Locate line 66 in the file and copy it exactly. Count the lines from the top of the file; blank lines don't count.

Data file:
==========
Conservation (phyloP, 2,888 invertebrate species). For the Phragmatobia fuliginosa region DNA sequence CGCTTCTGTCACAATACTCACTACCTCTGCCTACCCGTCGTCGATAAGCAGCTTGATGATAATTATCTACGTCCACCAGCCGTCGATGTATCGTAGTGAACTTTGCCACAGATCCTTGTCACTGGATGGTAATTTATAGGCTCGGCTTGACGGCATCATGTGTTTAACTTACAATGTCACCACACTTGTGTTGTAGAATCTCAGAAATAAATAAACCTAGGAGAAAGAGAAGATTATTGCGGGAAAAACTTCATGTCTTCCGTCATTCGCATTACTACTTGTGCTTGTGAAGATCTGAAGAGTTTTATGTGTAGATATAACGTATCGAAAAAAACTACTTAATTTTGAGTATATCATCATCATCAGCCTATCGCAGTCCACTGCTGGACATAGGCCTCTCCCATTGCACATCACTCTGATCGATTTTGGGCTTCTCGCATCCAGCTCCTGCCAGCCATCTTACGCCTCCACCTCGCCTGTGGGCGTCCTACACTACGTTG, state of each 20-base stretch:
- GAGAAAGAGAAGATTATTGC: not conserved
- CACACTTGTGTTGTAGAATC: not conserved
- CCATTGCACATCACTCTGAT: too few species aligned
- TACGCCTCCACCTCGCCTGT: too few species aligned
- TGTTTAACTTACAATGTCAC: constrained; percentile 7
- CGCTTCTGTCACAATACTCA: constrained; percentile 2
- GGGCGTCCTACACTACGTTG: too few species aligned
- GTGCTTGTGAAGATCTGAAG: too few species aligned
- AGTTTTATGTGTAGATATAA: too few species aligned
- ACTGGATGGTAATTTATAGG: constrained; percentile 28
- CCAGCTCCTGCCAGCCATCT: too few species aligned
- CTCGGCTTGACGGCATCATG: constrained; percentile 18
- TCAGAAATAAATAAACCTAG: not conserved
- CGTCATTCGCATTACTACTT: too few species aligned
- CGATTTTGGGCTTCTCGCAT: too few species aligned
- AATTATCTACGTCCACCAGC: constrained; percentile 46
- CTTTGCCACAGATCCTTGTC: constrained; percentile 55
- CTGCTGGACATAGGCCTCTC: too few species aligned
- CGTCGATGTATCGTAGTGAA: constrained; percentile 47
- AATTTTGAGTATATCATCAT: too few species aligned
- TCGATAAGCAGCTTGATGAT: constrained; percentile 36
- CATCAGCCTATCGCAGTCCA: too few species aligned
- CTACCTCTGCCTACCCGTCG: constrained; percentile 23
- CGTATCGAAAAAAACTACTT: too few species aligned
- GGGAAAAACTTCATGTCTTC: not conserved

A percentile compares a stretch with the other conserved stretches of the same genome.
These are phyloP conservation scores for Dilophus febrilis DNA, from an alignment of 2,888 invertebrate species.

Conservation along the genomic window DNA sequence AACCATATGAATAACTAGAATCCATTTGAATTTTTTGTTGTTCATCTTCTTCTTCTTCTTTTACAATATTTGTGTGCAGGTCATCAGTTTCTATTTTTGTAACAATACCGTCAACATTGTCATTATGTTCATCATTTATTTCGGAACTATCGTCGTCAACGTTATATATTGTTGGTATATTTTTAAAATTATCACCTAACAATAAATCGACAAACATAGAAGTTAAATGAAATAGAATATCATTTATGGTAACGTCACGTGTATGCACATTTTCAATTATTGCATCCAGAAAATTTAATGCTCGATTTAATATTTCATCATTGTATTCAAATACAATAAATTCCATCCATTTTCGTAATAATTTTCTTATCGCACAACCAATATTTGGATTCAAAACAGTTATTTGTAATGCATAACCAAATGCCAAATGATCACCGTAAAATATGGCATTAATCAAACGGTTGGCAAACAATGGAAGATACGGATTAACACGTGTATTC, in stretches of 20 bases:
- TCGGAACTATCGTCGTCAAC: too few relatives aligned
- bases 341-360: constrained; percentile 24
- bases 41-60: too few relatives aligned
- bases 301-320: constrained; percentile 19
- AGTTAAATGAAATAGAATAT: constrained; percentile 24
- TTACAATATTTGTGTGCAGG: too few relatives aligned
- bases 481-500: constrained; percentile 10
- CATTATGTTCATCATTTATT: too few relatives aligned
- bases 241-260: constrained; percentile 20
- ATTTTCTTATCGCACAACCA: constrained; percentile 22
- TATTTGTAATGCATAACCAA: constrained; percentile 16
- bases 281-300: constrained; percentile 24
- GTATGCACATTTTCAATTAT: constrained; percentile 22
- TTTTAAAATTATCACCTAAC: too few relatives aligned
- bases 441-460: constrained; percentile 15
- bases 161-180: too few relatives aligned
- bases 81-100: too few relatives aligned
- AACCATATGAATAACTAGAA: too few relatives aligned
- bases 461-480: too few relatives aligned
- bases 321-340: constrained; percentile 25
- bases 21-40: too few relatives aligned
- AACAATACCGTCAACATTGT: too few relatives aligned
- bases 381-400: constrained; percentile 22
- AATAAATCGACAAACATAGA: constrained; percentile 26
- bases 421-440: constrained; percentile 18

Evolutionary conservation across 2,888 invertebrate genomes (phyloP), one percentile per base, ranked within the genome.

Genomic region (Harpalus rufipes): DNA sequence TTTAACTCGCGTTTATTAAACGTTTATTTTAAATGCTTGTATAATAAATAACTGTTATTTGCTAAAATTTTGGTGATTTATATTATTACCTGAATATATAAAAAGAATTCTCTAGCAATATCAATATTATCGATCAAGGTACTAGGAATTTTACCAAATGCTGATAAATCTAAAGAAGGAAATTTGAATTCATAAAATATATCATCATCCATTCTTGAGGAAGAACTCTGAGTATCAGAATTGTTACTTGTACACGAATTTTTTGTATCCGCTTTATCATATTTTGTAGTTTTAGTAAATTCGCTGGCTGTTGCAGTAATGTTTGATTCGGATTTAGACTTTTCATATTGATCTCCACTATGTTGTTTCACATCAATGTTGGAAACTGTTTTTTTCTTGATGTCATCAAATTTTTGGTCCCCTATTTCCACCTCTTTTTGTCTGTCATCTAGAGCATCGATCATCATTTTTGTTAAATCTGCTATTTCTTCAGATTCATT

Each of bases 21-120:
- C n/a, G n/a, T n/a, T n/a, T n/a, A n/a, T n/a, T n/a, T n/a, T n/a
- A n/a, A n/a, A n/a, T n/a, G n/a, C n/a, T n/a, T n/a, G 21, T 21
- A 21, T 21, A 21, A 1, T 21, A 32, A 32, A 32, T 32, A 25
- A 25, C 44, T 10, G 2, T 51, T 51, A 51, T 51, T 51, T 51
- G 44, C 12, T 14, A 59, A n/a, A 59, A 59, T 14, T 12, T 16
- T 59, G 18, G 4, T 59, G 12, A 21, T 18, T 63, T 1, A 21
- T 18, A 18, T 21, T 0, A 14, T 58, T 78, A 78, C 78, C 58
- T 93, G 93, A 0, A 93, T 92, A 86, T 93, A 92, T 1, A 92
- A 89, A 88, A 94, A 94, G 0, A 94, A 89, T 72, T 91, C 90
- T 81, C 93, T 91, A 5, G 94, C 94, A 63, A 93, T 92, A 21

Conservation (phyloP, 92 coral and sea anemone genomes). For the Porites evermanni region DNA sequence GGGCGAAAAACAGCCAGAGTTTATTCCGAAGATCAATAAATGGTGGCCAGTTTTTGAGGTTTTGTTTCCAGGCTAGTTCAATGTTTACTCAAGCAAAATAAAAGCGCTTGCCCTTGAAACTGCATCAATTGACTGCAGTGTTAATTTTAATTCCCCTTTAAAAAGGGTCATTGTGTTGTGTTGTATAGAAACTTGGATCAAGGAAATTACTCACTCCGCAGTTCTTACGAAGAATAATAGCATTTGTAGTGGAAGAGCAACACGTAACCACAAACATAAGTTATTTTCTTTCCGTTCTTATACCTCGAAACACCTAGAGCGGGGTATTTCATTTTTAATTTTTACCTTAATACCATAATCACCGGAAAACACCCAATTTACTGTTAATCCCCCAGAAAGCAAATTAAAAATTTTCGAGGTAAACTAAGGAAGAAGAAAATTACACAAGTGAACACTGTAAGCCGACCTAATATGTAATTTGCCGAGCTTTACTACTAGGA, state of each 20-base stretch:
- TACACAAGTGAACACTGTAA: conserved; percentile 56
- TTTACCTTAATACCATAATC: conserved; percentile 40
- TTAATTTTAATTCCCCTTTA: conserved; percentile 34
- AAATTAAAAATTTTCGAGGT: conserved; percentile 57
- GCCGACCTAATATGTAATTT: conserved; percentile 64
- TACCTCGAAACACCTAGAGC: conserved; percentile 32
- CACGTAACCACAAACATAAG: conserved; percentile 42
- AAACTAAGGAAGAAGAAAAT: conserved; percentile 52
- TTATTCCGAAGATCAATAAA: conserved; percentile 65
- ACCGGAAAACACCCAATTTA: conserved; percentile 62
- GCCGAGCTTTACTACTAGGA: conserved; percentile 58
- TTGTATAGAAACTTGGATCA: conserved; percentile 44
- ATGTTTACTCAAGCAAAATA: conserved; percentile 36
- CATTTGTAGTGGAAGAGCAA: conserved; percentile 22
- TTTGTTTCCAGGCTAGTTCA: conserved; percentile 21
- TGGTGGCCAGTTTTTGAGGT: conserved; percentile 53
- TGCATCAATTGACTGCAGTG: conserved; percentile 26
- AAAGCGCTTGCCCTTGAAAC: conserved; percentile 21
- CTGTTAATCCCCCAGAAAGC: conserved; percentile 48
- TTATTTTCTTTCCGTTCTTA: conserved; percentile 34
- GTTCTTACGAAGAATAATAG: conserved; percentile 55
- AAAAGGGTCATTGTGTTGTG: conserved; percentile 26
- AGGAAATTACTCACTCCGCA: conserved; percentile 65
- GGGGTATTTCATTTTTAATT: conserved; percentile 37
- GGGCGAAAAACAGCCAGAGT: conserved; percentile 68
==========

- A 89, A 88, A 94, A 94, G 0, A 94, A 89, T 72, T 91, C 90